The Migraine World Summit proved to be an amazing adventure for me. Even though I got a case of the flu and started dealing with my severe abdominal pain, it really helped to have new videos each day to come home to watch and learn.
Absorbing the information was truly beneficial to my migraines, and in a way the pain was actually under control for the majority of the summit. Perhaps that points to me being ready to take on a little more responsibility, or perhaps the weather stayed consistent enough for a week.
Regardless, the Summit is a place that gave me a lot of hope and over the course of Day 3 and Day 4 I got a better understanding of the types of migraines that exist along with how triggers and symptoms play a huge role in our day to day lives.
Day 3: Types
Alternative Treatments For Cluster Headache
Cluster headache is an extremely painful type of condition that deserves different attention than a typical migraine. This type of headache is often extremely severe, with an attack being primarily one sided and lasting typically no longer than one to two hours. Often, people with this diagnosis are awoken in the middle of the night (1 AM – 2 AM) by the sudden sharp pains.
Often times this type of headache is misdiagnoses as a migraine and patients can suffer from both conditions.
The most effective treatments tend to be variations of typical migraine medicines that are administered more directly – nasal spray or injection. Another highly suggested treatment was the use of an oxygen mask to increase the amount of oxygen flow. However, for this specific type of headache, research is extremely underfunded.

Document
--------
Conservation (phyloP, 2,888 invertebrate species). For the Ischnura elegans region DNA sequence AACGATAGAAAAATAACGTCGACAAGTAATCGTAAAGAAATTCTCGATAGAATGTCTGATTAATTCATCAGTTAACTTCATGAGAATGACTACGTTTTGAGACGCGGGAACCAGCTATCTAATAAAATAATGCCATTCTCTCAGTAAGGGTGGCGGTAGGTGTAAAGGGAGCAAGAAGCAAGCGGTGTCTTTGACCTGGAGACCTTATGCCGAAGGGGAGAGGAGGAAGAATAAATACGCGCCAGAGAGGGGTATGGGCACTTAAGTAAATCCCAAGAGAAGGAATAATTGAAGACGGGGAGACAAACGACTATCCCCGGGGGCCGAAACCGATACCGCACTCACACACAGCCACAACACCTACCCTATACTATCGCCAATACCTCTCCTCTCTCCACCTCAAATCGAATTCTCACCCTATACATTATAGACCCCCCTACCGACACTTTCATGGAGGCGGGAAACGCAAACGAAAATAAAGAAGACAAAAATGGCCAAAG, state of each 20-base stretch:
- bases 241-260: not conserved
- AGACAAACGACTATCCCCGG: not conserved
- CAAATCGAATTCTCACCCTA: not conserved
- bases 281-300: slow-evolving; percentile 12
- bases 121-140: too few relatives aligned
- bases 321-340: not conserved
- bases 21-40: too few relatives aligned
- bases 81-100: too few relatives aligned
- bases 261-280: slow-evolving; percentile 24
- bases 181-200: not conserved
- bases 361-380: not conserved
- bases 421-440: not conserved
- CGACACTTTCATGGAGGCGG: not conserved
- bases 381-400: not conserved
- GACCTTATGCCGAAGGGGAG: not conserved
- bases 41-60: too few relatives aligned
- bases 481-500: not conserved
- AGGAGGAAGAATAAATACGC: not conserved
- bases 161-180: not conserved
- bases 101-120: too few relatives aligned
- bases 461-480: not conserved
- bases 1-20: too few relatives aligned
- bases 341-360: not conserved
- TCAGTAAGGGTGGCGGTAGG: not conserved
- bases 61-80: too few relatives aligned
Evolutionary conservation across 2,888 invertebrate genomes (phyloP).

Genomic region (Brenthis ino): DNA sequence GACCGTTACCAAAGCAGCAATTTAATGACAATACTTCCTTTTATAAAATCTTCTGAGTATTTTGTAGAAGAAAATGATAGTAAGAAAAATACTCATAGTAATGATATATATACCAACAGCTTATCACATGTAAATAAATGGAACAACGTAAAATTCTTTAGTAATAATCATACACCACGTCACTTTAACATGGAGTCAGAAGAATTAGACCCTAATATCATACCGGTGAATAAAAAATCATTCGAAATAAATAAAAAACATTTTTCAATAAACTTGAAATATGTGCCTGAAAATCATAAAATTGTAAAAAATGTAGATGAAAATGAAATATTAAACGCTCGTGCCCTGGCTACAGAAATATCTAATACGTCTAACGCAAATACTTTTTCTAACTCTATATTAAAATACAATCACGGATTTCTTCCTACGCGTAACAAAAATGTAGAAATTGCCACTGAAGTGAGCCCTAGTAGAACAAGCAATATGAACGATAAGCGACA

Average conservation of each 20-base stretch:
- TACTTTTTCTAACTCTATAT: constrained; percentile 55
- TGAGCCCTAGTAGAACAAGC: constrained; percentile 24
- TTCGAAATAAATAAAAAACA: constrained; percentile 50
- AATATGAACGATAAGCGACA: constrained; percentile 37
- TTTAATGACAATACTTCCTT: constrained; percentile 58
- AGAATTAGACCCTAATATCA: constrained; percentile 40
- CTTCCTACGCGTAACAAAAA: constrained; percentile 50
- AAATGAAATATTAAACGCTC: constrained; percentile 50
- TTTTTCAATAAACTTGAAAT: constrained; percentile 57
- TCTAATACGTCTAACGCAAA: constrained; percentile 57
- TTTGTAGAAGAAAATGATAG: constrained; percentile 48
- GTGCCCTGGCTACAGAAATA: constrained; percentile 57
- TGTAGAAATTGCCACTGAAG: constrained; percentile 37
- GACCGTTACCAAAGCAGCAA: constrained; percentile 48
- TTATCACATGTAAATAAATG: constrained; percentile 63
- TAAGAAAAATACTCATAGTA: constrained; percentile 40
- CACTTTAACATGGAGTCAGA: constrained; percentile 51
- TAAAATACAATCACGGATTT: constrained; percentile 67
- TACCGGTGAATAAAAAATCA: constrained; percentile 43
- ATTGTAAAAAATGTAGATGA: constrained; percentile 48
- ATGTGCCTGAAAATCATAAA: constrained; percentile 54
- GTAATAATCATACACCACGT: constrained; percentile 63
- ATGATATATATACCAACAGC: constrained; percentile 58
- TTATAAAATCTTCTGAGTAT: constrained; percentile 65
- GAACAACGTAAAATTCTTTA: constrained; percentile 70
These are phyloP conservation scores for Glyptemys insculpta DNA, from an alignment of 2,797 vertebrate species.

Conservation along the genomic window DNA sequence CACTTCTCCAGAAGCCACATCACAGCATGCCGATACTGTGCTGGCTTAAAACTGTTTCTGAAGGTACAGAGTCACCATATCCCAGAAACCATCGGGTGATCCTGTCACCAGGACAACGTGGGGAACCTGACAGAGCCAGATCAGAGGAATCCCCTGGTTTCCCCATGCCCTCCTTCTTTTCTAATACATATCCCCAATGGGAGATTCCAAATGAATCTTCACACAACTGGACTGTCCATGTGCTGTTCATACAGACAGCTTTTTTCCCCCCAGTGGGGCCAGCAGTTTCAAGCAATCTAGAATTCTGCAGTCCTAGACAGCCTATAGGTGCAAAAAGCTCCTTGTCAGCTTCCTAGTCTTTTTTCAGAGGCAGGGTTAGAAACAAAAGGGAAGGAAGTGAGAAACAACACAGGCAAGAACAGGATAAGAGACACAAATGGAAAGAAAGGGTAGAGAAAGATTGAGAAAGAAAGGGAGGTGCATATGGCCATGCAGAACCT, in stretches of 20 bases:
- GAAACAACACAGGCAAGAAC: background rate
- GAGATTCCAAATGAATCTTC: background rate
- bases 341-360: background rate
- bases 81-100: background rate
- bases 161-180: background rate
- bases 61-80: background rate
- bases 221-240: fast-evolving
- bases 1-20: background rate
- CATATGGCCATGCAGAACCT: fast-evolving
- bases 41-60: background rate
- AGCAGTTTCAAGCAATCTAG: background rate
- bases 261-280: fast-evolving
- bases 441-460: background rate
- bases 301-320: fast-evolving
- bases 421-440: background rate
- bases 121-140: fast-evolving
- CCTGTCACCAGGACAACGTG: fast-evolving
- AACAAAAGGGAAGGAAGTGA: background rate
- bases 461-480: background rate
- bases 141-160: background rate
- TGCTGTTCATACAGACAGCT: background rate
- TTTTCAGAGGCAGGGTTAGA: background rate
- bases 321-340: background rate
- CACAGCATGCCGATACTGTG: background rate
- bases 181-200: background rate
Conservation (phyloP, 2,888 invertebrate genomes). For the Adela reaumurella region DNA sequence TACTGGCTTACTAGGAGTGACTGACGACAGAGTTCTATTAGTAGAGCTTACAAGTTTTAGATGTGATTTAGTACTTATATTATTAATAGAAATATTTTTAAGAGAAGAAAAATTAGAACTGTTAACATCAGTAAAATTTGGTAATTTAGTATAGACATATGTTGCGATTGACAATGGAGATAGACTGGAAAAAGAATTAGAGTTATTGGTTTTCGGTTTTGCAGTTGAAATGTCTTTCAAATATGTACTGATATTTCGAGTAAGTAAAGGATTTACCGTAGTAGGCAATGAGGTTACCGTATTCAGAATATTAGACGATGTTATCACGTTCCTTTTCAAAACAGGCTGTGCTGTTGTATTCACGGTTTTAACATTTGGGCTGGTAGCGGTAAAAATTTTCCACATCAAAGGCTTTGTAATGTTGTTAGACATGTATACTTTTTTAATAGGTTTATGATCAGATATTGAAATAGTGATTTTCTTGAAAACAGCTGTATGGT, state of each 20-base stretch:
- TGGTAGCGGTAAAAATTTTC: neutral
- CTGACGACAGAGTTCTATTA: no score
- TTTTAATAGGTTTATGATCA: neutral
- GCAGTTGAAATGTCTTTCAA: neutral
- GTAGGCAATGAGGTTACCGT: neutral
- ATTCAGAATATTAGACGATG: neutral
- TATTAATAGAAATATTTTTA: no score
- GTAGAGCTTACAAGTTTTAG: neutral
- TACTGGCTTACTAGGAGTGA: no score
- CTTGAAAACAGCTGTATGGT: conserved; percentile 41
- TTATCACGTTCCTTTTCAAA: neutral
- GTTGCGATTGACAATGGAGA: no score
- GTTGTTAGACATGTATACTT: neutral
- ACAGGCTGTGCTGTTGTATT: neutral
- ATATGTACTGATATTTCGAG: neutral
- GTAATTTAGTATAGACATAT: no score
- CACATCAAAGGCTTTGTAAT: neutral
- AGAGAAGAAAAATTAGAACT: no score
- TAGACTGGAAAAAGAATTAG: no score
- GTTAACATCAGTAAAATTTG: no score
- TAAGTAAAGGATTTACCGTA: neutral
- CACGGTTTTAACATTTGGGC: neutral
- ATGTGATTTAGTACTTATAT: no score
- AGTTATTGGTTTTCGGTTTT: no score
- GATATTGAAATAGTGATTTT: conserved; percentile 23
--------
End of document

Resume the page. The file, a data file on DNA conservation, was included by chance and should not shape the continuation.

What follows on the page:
The most interesting thing that came out of this talk, as a non-cluster headache patient, was the development of research based in cluster headaches that is focusing on microdosing. Based on one patients story from over 20 years ago, his recreational LSD use proved to stop his cluster headaches and after a few months they’d return. He’d use more, and after an even longer period they’d resurface, until he was almost close to being headache free.
This is exciting for me, as I’ve heard many people mention psychedelics as a viable option, but if medical professionals are starting to explore it, the promise of it existing as a regulated treatment in the future is huge. Psychedelics don’t have the same addictive properties that our current medications do.
If you suffer from cluster headaches, Dr. Brian E McGeeney will be hosting the next ClusterBuster meeting in September of 2019 – this would be a great opportunity to connect with other people with the same condition.
Diagnosing Pressure Headaches Vs CSF Leaks